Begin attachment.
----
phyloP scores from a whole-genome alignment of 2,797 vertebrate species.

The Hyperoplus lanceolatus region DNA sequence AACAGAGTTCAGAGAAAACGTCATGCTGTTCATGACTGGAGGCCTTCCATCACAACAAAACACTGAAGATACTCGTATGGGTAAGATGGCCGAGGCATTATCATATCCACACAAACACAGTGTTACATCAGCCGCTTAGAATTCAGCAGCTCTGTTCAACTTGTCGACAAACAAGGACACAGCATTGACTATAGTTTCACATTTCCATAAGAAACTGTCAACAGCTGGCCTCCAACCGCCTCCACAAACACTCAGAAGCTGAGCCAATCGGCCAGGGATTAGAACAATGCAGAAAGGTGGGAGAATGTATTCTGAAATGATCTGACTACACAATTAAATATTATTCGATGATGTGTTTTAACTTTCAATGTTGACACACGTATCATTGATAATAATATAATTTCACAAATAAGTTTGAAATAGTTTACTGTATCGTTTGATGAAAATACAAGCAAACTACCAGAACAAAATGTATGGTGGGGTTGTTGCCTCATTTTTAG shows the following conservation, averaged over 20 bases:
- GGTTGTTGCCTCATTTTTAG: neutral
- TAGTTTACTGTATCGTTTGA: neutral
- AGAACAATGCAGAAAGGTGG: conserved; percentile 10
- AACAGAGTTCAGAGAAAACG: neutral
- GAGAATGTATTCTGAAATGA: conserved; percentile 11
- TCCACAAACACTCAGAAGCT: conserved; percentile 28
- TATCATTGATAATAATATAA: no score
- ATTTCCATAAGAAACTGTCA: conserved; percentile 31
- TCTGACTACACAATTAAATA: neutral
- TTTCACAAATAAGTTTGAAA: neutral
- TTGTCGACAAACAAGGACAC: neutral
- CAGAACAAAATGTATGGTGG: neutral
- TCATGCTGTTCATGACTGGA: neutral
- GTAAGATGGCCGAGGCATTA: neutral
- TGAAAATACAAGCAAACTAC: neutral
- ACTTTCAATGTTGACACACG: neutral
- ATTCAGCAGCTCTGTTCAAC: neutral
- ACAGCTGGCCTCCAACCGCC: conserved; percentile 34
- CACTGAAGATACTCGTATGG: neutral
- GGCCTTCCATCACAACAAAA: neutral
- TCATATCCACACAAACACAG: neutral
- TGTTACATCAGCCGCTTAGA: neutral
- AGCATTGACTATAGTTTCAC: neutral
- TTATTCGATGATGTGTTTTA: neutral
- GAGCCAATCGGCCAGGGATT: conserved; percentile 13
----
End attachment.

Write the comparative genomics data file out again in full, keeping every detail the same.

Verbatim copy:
phyloP scores from a whole-genome alignment of 2,797 vertebrate species.

The Hyperoplus lanceolatus region DNA sequence AACAGAGTTCAGAGAAAACGTCATGCTGTTCATGACTGGAGGCCTTCCATCACAACAAAACACTGAAGATACTCGTATGGGTAAGATGGCCGAGGCATTATCATATCCACACAAACACAGTGTTACATCAGCCGCTTAGAATTCAGCAGCTCTGTTCAACTTGTCGACAAACAAGGACACAGCATTGACTATAGTTTCACATTTCCATAAGAAACTGTCAACAGCTGGCCTCCAACCGCCTCCACAAACACTCAGAAGCTGAGCCAATCGGCCAGGGATTAGAACAATGCAGAAAGGTGGGAGAATGTATTCTGAAATGATCTGACTACACAATTAAATATTATTCGATGATGTGTTTTAACTTTCAATGTTGACACACGTATCATTGATAATAATATAATTTCACAAATAAGTTTGAAATAGTTTACTGTATCGTTTGATGAAAATACAAGCAAACTACCAGAACAAAATGTATGGTGGGGTTGTTGCCTCATTTTTAG shows the following conservation, averaged over 20 bases:
- GGTTGTTGCCTCATTTTTAG: neutral
- TAGTTTACTGTATCGTTTGA: neutral
- AGAACAATGCAGAAAGGTGG: conserved; percentile 10
- AACAGAGTTCAGAGAAAACG: neutral
- GAGAATGTATTCTGAAATGA: conserved; percentile 11
- TCCACAAACACTCAGAAGCT: conserved; percentile 28
- TATCATTGATAATAATATAA: no score
- ATTTCCATAAGAAACTGTCA: conserved; percentile 31
- TCTGACTACACAATTAAATA: neutral
- TTTCACAAATAAGTTTGAAA: neutral
- TTGTCGACAAACAAGGACAC: neutral
- CAGAACAAAATGTATGGTGG: neutral
- TCATGCTGTTCATGACTGGA: neutral
- GTAAGATGGCCGAGGCATTA: neutral
- TGAAAATACAAGCAAACTAC: neutral
- ACTTTCAATGTTGACACACG: neutral
- ATTCAGCAGCTCTGTTCAAC: neutral
- ACAGCTGGCCTCCAACCGCC: conserved; percentile 34
- CACTGAAGATACTCGTATGG: neutral
- GGCCTTCCATCACAACAAAA: neutral
- TCATATCCACACAAACACAG: neutral
- TGTTACATCAGCCGCTTAGA: neutral
- AGCATTGACTATAGTTTCAC: neutral
- TTATTCGATGATGTGTTTTA: neutral
- GAGCCAATCGGCCAGGGATT: conserved; percentile 13